Hurts led Oklahoma to a Big 12 championship and another berth in the College Football Playoff where the Sooners will meet top-ranked LSU in the Peach Bowl. Though he has struggled with turnovers, Hurts has still put up big numbers. He enters the playoff with 3,634 yards and 32 touchdowns passing along with 1,255 yards and 18 scores rushing.
Chase Young, DE, Ohio State
Chase Young is the first defensive player to get invited to New York since Michigan’s Jabrill Peppers finished fifth back in 2016. Young has been the most dominant defensive player in the country on a week-to-week basis. The junior leads the nation with 16.5 sacks and is tied for third with 21 tackles for loss, and he put up those numbers in just 11 games.
Young was especially instrumental in Ohio State’s wins over Wisconsin and Penn State. Young leaped into the conversation following his performance against the Badgers. He finished that afternoon with six tackles, five tackles for loss and four sacks. Weeks later against Penn State, Young went for nine tackles, four tackles for loss and three sacks in the game that clinched the Big Ten East for OSU.
The Heisman is historically an award catered toward offensive players. Charles Woodson became the only defensive player to win the Heisman back in 1997. Aside from Woodson, only two players have finished as the runner-up: Notre Dame linebacker Manti Te’o (2012) and Pittsburgh defensive lineman Hugh Green (1980). In addition to Green, only five defensive linemen have finished in the top five of voting, with Ndamukong Suh being the most recent in 2009. Now Young has joined that elite group.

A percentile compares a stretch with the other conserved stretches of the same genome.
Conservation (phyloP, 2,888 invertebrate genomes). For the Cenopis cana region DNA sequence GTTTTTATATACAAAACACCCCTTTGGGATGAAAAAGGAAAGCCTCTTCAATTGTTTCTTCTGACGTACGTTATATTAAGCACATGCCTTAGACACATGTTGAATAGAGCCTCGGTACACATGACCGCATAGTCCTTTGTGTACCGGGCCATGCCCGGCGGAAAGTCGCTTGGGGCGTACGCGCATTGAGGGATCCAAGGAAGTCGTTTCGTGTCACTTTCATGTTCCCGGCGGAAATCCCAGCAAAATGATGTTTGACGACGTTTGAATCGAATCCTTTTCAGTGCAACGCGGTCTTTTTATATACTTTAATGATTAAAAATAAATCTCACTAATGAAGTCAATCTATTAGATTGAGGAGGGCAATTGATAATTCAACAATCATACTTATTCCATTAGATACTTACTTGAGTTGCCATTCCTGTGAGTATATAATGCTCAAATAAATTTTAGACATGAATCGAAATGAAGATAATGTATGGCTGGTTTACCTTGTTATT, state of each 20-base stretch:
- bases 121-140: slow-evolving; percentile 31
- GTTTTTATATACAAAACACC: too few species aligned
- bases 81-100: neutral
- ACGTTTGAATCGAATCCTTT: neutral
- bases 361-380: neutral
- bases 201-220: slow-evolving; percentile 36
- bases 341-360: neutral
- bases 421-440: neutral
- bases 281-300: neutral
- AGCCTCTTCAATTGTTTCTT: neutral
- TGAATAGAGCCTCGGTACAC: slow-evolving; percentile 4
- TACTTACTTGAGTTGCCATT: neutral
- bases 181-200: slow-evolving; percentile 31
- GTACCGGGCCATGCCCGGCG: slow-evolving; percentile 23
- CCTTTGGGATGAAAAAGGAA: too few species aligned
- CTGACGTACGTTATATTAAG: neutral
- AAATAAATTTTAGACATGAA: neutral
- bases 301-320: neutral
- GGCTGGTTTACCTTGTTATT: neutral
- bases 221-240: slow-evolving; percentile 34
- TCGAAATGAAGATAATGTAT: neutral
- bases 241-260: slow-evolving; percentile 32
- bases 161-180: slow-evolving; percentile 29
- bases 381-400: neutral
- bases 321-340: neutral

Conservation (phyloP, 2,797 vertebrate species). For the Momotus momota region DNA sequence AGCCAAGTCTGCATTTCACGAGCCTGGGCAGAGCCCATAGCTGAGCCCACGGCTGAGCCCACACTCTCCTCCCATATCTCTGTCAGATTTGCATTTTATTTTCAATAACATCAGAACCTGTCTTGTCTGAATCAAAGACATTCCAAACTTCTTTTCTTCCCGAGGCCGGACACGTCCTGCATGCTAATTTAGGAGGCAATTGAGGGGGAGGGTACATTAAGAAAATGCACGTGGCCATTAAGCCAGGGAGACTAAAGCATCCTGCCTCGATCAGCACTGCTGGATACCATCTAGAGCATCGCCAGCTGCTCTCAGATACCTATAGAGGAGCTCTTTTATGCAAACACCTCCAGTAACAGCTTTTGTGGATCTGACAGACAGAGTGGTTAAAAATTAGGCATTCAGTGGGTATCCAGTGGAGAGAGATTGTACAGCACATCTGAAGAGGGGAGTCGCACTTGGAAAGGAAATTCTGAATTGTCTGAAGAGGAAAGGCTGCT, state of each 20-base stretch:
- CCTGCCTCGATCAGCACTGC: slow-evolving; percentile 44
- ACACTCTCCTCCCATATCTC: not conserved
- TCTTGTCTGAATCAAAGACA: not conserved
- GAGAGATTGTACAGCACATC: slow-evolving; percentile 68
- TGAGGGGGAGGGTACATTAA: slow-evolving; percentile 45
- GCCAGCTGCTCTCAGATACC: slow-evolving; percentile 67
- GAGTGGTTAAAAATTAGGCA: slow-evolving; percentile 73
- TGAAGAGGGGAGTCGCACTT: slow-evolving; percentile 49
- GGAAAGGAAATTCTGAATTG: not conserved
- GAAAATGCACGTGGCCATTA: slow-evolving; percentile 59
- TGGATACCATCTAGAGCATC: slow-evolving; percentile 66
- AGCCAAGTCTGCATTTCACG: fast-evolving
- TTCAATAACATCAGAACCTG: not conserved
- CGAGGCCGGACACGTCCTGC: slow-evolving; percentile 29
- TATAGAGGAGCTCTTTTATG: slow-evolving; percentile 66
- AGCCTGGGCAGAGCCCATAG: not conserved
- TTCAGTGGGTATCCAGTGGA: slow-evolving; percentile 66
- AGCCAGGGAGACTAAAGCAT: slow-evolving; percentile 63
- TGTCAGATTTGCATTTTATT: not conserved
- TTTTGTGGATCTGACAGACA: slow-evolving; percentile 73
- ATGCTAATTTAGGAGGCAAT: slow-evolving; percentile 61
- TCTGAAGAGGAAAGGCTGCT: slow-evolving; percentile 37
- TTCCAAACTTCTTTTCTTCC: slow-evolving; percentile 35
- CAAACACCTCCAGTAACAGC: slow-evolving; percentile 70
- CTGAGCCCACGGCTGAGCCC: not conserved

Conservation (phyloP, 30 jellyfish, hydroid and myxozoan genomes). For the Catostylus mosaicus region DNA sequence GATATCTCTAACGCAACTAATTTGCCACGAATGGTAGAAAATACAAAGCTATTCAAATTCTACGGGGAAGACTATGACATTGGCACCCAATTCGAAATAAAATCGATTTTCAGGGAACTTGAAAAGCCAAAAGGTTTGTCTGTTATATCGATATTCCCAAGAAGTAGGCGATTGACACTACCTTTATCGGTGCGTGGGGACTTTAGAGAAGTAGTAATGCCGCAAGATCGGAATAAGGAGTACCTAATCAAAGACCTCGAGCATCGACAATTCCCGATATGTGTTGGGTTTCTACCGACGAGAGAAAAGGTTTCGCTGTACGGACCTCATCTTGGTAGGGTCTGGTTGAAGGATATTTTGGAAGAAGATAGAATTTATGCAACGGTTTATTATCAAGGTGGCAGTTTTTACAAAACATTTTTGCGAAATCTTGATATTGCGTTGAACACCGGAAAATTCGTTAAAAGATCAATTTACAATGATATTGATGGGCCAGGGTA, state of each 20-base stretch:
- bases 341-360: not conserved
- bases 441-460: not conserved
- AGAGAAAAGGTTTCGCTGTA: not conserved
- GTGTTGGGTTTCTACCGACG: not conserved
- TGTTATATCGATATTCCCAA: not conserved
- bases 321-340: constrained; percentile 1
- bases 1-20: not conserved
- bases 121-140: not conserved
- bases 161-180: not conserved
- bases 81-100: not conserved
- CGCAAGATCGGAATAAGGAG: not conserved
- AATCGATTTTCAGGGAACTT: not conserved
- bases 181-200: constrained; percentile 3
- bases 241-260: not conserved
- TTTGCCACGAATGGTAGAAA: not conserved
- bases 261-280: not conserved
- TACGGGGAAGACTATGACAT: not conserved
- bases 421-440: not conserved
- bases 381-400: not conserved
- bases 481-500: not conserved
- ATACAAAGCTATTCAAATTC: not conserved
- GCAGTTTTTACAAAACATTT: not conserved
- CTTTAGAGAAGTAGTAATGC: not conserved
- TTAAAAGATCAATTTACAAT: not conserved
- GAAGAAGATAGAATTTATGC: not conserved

Who got snubbed?
Some of the notable snubs include the top three rushers in the nation: Oklahoma State’s Chuba Hubbard, Wisconsin’s Jonathan Taylor and Ohio State’s J.K. Dobbins.
Hubbard leads the nation with 1,936 rushing yards and can become the second player in Oklahoma State history to rush for 2,000 yards in a season, joining 1988 Heisman winner Barry Sanders. Hubbard has topped the 100-yard mark in all but one of OSU’s games and has gone for more than 200 yards four times this season.
Taylor finished sixth in Heisman voting as a freshman and ninth as a sophomore and has rushed for at least 1,900 yards in all three of his seasons. Now at 1,909 yards on the year (second-most behind Oklahoma State’s Chuba Hubbard), he can reach the 2,000-yard mark for the second straight season with at least 91 yards in the Rose Bowl against Oregon. Taylor is three yards away from becoming No. 4 all-time in rushing yards in NCAA history. Despite those numbers (in just three seasons) he will go a third year without being included in the Heisman ceremony.
Dobbins is third in the nation with 1,829 rushing yards and has been on a tear over the last handful of weeks. In Ohio State’s last three games, Dobbins has combined for 540 yards and seven touchdowns. Dobbins has rushed for at least 120 yards in nine of the 13 games he has played, including a 211-yard, four-touchdown outing in Ohio State’s win over Michigan.